The audience is brought back to the Empire’s viewpoint with a grand introduction to former henchman turned major villian, Lord Darth Vader. Seeing as he survived the attack on the first death star (and no one challenged him) he saw fit to give himself a promotion. With the promotion came some perks, including a super Star Destroyer complete with his own little pod chamber. Vader begins a relentless assault on the rebel troops in his search for Luke, who he’s recognized as having some Force abilities. This turns out to be Vader’s one big mistake. While his attentions are focused on the Millenium Falcon, Luke travels to the planet Dagobah to see out Master Yoda. As this was some time before CGI, the original Yoda was more or less a Muppet. Mind you, this was probably a shock to a many viewers. Obi-Wan was good, but this little green fellow was a Jedi? How did that even happen? Still, he was awesome. Through Yoda, Luke gains more skill with the force, but he leaves before he can finish.
The battle itself is an air to ground one, with giant walking tanks (AT-AT’s) on the Empire’s side and Snowspeeders for the rebels. While it’s a great fight, the Rebels are forced to escape their home, looking more like the Quarian Migrant Fleet in Mass Effect by the end of the film. The scene is a great example of how the technology in the Star Wars universe has grown. New ships such as the Tie Bomber also made an appearance. For each film in the series, you’re introduced to some new vehicle and/or weapon. One can only hope that with The Force Awakens, we’ll see more than just Tie Fighters and X-Wings.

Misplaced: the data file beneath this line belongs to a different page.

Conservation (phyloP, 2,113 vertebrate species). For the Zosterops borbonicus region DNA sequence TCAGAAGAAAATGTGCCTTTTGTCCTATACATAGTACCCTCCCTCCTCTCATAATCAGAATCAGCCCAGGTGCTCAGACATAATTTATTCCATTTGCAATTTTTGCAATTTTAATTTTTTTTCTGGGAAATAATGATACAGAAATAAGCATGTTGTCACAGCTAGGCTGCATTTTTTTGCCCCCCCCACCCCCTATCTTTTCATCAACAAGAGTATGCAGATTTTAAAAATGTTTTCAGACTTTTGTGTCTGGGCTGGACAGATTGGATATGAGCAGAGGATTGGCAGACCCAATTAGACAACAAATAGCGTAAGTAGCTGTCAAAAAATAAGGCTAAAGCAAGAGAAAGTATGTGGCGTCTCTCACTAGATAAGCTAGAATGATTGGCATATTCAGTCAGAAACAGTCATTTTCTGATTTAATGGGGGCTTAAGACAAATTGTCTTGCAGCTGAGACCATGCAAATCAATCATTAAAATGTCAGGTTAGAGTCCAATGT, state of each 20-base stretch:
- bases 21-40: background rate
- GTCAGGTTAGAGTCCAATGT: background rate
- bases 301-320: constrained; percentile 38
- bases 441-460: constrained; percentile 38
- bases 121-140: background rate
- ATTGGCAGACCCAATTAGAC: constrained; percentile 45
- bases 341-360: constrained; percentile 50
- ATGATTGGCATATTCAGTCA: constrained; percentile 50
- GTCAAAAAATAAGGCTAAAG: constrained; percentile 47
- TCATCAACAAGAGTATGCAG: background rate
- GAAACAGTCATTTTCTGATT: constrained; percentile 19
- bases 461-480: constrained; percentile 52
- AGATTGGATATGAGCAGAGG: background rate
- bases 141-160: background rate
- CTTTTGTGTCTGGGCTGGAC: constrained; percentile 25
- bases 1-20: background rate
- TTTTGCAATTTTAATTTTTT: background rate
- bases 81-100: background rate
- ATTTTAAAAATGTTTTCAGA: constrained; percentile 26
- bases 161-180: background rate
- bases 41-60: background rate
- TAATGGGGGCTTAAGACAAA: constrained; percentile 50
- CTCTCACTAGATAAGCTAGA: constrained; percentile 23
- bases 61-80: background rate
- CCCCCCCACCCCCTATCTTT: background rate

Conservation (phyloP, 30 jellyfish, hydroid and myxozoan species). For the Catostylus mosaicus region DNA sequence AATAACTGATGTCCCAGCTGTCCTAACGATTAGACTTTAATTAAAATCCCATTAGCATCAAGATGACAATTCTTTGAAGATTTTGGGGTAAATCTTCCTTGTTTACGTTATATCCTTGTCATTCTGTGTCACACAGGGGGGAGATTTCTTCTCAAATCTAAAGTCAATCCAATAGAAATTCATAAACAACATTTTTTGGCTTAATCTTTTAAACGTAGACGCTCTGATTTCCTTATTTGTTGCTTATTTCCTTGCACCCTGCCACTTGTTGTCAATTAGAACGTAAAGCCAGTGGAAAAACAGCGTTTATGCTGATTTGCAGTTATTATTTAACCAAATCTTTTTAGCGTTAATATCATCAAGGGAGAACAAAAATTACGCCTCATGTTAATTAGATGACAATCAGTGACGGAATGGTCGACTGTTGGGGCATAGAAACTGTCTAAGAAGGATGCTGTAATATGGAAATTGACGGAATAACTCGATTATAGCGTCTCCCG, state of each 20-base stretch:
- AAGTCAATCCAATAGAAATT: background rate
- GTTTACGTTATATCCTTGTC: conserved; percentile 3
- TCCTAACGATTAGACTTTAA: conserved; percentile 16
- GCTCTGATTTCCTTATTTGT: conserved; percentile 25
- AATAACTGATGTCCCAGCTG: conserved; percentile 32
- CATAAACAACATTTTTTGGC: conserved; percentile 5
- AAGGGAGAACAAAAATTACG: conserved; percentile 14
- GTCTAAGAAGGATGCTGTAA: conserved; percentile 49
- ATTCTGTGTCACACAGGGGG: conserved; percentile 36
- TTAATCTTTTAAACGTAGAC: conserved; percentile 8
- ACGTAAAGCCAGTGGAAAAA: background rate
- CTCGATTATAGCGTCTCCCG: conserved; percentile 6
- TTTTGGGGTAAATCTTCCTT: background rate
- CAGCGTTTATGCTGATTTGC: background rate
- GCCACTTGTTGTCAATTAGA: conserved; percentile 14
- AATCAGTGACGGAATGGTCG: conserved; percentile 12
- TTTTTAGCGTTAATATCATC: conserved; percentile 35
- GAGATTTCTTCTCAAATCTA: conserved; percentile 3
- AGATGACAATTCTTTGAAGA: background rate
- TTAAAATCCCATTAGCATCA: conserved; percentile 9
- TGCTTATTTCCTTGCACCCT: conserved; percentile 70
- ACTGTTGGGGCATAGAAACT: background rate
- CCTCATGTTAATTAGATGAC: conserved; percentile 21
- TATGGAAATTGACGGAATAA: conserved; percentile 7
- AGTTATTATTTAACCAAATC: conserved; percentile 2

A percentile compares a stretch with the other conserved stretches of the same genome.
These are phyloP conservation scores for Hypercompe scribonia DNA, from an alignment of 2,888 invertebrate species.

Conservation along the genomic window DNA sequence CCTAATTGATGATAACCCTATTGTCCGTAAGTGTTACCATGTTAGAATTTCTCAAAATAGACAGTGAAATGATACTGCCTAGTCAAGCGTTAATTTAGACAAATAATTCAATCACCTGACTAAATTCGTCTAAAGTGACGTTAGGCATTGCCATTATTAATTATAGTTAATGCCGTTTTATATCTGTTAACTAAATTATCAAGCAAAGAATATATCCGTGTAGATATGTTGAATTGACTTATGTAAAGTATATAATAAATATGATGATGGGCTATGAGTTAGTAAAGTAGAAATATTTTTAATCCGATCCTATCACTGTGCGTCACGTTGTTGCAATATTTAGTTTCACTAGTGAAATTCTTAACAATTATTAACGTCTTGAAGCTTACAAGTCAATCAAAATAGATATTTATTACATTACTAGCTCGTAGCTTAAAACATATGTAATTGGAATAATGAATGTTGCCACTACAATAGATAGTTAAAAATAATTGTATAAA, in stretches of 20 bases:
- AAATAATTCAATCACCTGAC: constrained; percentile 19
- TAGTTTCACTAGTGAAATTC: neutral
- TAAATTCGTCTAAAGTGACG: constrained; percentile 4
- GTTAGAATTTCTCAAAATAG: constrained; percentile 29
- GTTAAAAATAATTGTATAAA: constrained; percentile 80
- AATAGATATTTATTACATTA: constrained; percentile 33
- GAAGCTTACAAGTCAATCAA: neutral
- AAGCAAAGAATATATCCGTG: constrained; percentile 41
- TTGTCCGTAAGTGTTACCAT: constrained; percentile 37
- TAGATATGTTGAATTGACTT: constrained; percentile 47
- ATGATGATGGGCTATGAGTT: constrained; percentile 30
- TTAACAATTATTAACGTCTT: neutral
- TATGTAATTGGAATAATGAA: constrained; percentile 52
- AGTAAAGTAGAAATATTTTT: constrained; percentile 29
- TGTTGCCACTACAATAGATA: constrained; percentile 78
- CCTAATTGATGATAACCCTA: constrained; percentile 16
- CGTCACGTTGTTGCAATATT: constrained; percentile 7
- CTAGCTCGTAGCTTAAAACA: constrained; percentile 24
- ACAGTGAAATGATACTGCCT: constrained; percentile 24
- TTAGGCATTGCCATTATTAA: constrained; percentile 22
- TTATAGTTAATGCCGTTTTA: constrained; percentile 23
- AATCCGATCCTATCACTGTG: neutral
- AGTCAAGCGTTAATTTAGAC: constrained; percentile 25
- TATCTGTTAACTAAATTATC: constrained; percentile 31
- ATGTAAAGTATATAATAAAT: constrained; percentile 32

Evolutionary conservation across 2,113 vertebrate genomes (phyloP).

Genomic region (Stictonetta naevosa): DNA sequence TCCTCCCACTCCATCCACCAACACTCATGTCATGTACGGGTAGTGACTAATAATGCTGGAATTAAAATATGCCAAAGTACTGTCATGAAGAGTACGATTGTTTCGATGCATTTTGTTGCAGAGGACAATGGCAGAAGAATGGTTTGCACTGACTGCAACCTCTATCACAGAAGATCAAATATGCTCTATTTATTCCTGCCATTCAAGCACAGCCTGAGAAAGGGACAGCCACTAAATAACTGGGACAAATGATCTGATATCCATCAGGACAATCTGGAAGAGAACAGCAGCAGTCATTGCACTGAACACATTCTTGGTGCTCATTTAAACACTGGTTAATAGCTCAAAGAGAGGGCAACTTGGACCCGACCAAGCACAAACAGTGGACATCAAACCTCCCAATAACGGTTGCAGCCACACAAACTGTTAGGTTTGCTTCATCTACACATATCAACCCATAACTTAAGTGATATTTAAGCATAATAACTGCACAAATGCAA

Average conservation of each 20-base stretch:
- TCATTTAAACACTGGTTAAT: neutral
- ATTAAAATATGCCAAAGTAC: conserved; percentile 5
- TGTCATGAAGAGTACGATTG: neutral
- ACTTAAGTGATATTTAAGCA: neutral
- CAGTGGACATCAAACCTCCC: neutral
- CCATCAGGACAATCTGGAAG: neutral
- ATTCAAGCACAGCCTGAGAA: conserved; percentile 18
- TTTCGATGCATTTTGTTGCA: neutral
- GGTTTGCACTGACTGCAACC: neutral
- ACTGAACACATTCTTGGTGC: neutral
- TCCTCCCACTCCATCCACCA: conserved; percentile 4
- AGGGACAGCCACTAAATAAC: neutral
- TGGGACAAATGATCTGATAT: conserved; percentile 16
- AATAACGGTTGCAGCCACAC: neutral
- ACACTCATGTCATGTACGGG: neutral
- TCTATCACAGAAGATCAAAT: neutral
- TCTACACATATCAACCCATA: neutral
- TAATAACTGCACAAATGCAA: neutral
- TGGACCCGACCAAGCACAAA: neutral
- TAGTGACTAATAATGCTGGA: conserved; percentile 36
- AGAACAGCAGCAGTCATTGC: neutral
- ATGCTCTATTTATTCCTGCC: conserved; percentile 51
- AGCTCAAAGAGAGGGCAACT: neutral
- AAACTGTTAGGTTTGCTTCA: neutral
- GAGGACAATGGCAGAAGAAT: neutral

Vader eventually catches up with Solo and the Princess by way of Boba Fett, a Mandalorian Bounty Hunter working for Jabba the Hutt. Cinema audiences still wouldn’t see Jabba until 1983’s Return of the Jedi, but it was a good foreshadowing. Under the impression they’ve escaped the Empire, Han & Leia head over to the Cloud City at Bespin, where Han is reunited with his old friend Lando Calrissian. Here we gain a bit of backstory on how Solo acquired the Falcon. It all seems a little too perfect and safe until we all discover that the bad guys (yet again) have the drop on our heroes.
Solo is tortured, along with the rest of the friends in an effort to lure Luke to Bespin. The Empire uses the Cloud City’s carbonite system on Solo as a test (considering that the process could kill him) for when Skywalker arrives. This results in one of the best one liners in the original trilogy, as well as one of the saddest scenes. Five year old me cried so much, this film was just depressing at every turn.
With the stage set for the showdown between Luke and Vader, the Lightsaber battle was cut between the escape of Leia, Chewie and Lando, who takes the place of Han as the Millenium Falcon’s pilot. The fight is slow compared to the prequels, but Vader is his best here, easily besting Luke with one hand at the start while trying to seduce him to the Dark Side of the Force. It’s a beautifully lit sequence by cinematographer Peter Suschitzky that would end with a revelation that would leave audiences questioning the film for the 3 years leading up to Return of the Jedi. Luke is able to escape Vader, but given the knowledge that he could be his father, everything changes for him from a character standpoint. Why did Obi-Wan lie to him about it? Can he, knowing Vader is his father, kill him? Should he, even? Granted, as anyone who’s seen Pitch Perfect knows (or anyone who’s studied basic German), Vader means Father in German. How he didn’t see that coming is beyond me. Then again, when I first saw the film it was news to me, too.